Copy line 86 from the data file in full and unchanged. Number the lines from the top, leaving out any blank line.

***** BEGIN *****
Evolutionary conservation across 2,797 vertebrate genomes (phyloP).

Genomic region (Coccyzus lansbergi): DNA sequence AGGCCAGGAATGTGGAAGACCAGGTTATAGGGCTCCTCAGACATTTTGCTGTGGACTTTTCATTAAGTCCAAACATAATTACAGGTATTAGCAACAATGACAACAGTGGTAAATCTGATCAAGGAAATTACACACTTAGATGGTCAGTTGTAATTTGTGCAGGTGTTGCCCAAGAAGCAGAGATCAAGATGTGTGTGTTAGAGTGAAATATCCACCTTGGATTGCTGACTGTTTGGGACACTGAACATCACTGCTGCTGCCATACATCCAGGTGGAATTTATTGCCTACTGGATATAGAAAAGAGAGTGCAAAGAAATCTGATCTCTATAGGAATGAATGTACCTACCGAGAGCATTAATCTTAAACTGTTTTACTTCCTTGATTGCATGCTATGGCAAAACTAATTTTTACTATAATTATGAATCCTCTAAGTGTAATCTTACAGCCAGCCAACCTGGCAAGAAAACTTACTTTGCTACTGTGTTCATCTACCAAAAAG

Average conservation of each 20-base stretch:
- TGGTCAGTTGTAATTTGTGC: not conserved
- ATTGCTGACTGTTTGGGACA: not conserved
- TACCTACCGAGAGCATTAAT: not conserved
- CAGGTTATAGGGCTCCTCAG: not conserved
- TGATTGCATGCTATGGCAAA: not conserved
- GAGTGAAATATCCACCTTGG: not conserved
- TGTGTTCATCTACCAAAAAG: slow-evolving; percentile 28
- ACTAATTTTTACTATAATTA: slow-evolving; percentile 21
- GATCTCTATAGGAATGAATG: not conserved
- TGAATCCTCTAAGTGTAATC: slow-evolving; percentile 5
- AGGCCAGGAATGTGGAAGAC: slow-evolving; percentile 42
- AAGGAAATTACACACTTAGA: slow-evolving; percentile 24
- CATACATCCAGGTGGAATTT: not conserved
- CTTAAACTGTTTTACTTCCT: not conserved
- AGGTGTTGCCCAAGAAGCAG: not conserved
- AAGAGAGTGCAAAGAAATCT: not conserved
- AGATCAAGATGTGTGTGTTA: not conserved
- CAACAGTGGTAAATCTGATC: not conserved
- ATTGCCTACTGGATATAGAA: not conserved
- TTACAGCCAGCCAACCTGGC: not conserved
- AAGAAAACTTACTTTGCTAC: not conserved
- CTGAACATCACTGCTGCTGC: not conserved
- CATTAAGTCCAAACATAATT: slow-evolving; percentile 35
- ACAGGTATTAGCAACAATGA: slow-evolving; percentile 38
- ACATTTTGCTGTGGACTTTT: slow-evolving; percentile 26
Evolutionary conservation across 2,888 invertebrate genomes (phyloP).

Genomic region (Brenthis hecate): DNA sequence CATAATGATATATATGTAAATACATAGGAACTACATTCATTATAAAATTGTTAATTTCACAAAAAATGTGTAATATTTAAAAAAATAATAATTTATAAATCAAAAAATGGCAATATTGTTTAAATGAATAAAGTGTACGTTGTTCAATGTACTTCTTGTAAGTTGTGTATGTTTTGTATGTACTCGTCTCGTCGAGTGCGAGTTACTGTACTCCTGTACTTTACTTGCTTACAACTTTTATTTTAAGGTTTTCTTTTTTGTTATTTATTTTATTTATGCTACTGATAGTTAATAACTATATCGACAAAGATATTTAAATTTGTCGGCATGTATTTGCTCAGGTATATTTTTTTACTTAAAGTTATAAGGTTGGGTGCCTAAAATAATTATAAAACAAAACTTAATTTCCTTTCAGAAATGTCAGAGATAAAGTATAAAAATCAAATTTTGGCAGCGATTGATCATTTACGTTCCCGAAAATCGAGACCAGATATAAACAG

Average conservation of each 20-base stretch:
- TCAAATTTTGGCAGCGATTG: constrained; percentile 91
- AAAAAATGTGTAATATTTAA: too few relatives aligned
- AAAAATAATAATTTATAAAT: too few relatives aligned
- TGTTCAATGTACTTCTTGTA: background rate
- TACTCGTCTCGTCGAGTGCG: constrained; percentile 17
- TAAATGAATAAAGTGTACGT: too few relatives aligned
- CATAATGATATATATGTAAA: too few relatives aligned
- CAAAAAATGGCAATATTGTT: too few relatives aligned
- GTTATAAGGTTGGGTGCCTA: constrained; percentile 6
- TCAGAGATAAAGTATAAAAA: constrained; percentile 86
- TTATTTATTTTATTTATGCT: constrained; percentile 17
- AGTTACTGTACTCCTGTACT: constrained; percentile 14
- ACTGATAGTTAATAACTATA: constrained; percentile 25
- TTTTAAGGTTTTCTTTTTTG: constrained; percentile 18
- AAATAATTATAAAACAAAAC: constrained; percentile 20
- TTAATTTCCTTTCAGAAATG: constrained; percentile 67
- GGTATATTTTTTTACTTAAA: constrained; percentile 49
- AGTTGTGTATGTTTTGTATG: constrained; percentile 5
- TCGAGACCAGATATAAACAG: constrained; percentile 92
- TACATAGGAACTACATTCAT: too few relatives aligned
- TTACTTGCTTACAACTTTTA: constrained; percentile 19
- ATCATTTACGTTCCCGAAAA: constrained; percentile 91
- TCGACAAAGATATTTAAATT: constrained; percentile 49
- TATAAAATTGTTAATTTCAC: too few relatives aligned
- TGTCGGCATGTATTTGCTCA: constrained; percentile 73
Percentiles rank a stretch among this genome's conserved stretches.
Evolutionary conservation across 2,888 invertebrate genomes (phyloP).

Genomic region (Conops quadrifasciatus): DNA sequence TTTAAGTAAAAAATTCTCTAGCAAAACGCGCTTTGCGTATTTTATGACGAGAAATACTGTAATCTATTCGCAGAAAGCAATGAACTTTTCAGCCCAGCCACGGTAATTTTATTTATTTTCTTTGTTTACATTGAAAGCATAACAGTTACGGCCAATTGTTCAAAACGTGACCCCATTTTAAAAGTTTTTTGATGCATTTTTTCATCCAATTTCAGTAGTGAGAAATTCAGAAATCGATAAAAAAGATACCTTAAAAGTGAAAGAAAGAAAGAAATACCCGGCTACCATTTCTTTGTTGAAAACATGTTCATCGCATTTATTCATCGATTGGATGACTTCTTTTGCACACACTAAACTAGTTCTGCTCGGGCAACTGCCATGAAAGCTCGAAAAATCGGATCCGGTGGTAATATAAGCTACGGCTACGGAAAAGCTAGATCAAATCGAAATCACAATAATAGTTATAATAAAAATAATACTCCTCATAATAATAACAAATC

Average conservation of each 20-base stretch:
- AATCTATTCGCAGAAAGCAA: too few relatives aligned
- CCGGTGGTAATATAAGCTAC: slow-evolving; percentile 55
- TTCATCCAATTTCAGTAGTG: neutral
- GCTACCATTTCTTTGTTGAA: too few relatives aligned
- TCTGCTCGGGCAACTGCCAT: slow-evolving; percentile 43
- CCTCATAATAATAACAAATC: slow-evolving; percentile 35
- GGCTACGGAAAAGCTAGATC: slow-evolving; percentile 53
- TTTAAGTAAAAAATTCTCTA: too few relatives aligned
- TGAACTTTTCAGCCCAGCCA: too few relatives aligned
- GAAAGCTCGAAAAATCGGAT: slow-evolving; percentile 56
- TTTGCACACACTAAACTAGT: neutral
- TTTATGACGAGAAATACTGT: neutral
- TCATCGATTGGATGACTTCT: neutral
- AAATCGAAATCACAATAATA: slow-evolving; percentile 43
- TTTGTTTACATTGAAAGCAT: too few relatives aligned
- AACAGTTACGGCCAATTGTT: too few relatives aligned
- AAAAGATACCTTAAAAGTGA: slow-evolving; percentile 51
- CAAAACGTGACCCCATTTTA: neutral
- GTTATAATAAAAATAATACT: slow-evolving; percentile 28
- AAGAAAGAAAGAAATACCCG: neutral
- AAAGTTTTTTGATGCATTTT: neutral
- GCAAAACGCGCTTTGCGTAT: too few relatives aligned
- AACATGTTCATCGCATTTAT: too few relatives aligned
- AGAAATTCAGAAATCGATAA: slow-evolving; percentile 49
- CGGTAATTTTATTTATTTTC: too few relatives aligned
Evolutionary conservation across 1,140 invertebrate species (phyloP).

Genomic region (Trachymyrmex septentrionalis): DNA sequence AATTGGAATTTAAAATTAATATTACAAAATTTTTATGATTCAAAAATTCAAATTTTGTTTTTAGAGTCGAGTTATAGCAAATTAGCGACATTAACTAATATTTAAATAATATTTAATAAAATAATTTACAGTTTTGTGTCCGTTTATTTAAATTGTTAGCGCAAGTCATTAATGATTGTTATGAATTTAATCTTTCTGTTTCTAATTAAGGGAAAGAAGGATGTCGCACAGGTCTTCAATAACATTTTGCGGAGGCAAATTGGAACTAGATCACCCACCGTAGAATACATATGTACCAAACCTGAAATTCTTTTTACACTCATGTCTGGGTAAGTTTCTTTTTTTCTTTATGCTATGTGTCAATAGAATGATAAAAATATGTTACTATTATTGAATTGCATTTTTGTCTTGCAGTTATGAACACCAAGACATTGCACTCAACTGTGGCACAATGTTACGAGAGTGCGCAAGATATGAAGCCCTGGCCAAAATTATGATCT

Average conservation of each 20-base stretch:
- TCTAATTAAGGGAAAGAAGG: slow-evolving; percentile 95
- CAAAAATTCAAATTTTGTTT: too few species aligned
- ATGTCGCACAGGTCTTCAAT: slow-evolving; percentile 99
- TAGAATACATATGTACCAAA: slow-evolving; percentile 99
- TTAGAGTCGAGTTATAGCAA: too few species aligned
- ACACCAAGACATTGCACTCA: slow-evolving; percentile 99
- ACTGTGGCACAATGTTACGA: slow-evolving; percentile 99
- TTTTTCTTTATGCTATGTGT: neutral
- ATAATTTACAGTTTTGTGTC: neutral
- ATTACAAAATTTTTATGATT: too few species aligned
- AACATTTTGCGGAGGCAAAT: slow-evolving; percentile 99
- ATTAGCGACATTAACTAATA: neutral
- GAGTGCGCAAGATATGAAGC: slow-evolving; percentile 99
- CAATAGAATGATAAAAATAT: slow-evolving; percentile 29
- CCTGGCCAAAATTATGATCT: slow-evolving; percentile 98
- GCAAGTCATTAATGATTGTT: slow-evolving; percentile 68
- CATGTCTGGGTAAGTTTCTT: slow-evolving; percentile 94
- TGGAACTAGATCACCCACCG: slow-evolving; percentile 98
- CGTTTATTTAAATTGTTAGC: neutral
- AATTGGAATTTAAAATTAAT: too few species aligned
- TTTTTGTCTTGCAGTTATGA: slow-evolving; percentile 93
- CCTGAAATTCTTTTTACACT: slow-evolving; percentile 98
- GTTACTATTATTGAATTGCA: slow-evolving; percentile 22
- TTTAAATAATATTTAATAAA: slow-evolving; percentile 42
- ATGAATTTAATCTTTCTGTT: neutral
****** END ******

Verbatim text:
Evolutionary conservation across 1,140 invertebrate species (phyloP).